The Secretary of Security of the United States, Alejandro N. Mayorkas, reported last April that as of May 23, Title 42 would be suspended.
“Title 42 is not an immigration measure, but rather a public health measure used by the Centers for Disease Control and Prevention (CDC) to protect us from the spread of communicable diseases. Title 42 remains in effect until May 23, and until then DHS will continue to remove adult individuals and families we find with irregular status at our southwest border,” he reported.
However, with 72 hours to go before the suspension, Robert Summerhays, a federal district judge in Louisiana, blocked the intention of the Joe Biden administration. The ruling came after the states of Arizona, Louisiana and Missouri filed suit against the suspension of Title 42, which was later joined by 19 states, most of them governed by the Republican Party.
The states that oppose the end of Title 42, such as Arizona and Louisiana, have been criticized because they use the pandemic as a pretext to prevent migrants from applying for asylum, but in their territories they do not exercise any measure against covid-19. For example, in the first it was prohibited to require the vaccination of its population against the coronavirus and the use of face masks no longer prevails.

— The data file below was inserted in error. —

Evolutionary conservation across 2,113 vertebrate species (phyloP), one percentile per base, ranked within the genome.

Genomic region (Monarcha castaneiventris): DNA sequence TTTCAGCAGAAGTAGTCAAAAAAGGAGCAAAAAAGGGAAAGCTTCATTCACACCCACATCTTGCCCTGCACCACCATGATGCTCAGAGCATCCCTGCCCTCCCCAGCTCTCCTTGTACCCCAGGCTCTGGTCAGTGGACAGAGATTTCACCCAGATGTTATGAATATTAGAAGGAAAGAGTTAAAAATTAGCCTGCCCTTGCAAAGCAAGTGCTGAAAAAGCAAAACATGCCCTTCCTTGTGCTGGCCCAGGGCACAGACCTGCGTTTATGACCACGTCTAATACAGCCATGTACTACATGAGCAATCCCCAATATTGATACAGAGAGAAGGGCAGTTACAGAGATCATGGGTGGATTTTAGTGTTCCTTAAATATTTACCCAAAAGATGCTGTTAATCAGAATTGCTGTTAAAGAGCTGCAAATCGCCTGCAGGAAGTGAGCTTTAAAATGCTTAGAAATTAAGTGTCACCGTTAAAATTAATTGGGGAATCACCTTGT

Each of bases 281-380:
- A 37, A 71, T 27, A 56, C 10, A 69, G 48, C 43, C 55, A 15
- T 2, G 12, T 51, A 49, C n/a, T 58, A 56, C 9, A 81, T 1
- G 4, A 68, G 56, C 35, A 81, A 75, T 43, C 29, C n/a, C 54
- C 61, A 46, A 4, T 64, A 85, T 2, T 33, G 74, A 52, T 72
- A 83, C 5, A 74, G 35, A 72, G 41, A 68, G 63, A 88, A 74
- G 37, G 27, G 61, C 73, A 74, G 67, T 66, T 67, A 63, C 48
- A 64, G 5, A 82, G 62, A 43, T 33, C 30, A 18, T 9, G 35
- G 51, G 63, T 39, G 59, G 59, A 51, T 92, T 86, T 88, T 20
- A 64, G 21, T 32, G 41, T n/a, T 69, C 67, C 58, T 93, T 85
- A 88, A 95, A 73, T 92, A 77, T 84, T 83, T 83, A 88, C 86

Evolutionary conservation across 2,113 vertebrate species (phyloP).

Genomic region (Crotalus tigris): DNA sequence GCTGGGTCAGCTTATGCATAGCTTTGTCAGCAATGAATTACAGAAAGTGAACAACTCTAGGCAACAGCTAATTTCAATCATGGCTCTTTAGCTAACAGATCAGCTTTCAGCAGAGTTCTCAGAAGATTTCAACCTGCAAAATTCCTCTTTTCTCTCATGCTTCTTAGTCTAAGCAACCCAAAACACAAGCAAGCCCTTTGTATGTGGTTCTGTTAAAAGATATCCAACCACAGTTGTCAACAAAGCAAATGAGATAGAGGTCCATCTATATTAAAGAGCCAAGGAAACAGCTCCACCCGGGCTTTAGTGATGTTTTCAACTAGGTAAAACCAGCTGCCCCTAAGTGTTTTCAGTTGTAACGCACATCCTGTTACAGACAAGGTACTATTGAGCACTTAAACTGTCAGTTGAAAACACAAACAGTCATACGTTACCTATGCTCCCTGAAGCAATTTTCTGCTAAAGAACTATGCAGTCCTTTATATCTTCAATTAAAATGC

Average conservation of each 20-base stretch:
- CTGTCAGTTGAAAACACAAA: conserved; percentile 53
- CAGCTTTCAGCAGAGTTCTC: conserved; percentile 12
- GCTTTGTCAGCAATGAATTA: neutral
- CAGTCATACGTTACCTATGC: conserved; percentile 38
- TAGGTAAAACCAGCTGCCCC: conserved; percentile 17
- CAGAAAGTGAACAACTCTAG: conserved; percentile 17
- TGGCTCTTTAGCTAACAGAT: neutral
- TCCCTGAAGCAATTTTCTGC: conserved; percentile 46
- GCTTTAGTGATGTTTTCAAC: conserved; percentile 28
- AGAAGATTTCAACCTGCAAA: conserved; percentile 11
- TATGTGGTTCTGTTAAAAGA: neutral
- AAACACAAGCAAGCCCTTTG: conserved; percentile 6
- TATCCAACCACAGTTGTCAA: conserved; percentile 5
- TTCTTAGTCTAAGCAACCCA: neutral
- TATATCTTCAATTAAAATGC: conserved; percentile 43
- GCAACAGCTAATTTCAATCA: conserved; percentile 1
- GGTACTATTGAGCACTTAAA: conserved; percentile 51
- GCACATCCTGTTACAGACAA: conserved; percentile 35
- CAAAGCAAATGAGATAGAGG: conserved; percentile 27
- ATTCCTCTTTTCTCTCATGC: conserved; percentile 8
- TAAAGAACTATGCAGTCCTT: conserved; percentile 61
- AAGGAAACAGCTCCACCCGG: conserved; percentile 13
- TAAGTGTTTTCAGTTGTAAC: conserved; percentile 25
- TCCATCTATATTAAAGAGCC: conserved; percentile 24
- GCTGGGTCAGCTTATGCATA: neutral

The Joe Biden government announced that it will appeal the decision made by Judge Summerhays.
“The administration disagrees with the ruling and the Justice Department will appeal the decision,” White House spokeswoman Jarine Jean-Pierre said.
José María Ramos, a researcher at the Department of Public Administration Studies at El Colegio de la Frontera Norte, explains that the demand from these states arose because they argued that the recision of Title 42 would increase covid-19 infections.
“There was political-judicial pressure from nearly 20 states, there were also concerned Democratic and Republican senators who were not in favor of suspending it because the influx of covid-19 cases could increase, of an invasion,” he recalls.